With Pride Month over, it's important to remember that the struggle still continues for LGBT+ people all over the world. Kathleen Archambeau, author of We Make It Better shares that while we enjoy celebrating strides, we still have a long way to go to equality.
For those of us who live in the bubble of the Bay Area and will be attending San Francisco’s famed Pride Parade, it can feel like we’re in an era of breakthroughs for queer Americans.
In 2015, the U.S. Supreme Court ruled for equal marriage. We have Emmy Award-winning television shows starring LGBTQ actors, including “The Ellen DeGeneres Show” and “Modern Family.” Wanda Sykes is a comedy star on Netflix, and a transgender actress, Daniela Vega, starred in an Academy Award-winning film in 2017. So why do we still feel so much anxiety about our rights and visibility?
The answer is that we’re not as far away from the past as we should be. The San Francisco Pride Parade this Sunday will be the best party in town, but if you’re going, consider a drive through the Caldecott Tunnel down to Dublin. That’s where the City Council voted down the flying of the rainbow flag.
In 2013, gender-fluid Sasha Fleishman was brutally attacked on an AC Transit bus coming home to my neighborhood in Oakland. In 2018, violence against LGBTQ Californians was up 18.8 percent. Hate crimes were up 30.5 percent in San Francisco, representing a three-year upward trend.
These local incidents track with stalled progress at the national level. More than half the states have no protections for LGBTQ citizens against discrimination in employment, housing and public accommodations. Half the U.S. states allow the pseudoscience of conversion therapy, proved harmful, to be used against LGBTQ youth.
Meanwhile, the U.S. military has implemented a ban on transgender soldiers.
Forty percent of transgender adults report attempting suicide and 92 percent of those before age 25. Sean Dorsey, a renowned transgender San Francisco choreographer, told me that he fears for his safety on the nights he gets on certain Muni bus routes and that he avoids gender-specific restrooms in airports.
This year’s Pride Parade celebrates the 50th anniversary of the 1969 Stonewall Inn uprising against police in New York City. It’s almost hard for me to recognize those times now.
I’m a native San Franciscan, and I should have known about the first transgender police protest at Compton’s Cafeteria in San Francisco in 1966, but transgender was not even on my radar. At the time I did not have words for who I was in the world. Like most of the women I knew in college, I dated men and tried marijuana, but only knew of queers in the most pejorative sense — stone butch lesbians, gay sissies, drag queens and muddled bisexuals.
Even when a local classmate struggling with his sexual orientation jumped off a two-story building in 1973, I didn’t get his suicide and didn’t come out to myself until years later.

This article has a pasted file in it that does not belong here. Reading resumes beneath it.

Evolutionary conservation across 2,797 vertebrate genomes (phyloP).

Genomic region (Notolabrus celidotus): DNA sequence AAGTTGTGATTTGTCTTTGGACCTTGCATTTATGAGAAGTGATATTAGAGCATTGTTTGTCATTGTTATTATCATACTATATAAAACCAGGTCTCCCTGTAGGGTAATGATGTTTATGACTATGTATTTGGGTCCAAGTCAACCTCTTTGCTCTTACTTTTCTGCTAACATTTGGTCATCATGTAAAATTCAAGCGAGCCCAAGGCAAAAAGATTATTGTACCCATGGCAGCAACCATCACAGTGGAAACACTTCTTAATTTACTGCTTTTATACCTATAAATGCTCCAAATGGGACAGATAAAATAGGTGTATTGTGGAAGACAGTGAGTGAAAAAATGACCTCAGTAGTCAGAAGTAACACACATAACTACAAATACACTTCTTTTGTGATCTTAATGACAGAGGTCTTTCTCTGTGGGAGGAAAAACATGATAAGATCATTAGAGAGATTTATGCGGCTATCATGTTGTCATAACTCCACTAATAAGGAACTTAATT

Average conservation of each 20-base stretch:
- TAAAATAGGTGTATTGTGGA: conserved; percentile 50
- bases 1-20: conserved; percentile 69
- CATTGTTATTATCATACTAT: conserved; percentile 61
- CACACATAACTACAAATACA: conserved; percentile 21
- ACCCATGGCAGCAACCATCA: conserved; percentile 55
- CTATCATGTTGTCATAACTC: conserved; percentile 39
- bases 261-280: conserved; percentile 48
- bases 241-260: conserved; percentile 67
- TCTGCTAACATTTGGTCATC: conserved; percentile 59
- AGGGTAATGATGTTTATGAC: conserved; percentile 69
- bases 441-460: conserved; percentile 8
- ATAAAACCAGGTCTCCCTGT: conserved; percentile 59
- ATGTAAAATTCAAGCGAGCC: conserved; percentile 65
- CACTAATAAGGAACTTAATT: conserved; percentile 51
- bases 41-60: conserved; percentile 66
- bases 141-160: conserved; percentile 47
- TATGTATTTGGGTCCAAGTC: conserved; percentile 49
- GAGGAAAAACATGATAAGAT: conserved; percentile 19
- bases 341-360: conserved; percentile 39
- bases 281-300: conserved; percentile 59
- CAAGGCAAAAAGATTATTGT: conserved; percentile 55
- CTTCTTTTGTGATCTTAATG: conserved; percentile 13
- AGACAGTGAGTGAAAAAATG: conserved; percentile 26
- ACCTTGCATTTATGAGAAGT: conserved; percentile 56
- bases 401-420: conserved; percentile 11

But not everything has changed. In a 2018 Human Rights Campaign study of 12,000 LGBTQ youth in America, the survey found that 92 percent heard negative messages about being LGBT. I thought about this when I was speaking at an LGBTQ youth center in the Bay Area last year.
A young, transgender Chinese youth gave me folded paper cranes and told me he was homeless after his parents kicked him out of the house when he came out at 16. He was trying to save money for his gender affirmation surgery by working minimum wage jobs and couch surfing. I keep those paper cranes, hoping he won’t kill himself before he can get the surgery.
As for my generation, half of today’s LGBTQ seniors live in states without protection against discrimination. Any beleaguered queer Bay Area renter who can no longer afford to live in California might need to move to one of these 30 states. The old fears remain — about not belonging, not finding community, not gaining access to employment and affirmation, not being able to afford housing or health services.
So when out celebrating Pride with your rainbow T-shirts and colorful outfits, remember that the hard work of equality has only just begun.
The U.S. House of Representatives finally passed the Equality Act in 2019, a bill that would prohibit discrimination on the basis of sexual orientation and gender identity, but it’s unlikely that it will pass the Republican-controlled Senate before the 2020 election.
Until the Equality Act is passed, LGBTQ citizens of this country are considered less than their straight peers. We can be fired, discharged, denied housing, denied medical treatment, refused service, subjected to forced conversion therapy and refused the most basic public accommodations.
The past 50 years were just the beginning of the fight against LGBTQ discrimination. If we’re ever to be really equal, it’ll take more than a Pride Parade to make that happen.
Kathleen Archambeau is a longtime Bay Area LGBTQ activist and author of “Pride & Joy: LGBTQ Artists, Icons and Everyday Heroes” and, with Eric Rosswood, of “We Make It Better.” Visit her at www.kathleenarchambeau.com.
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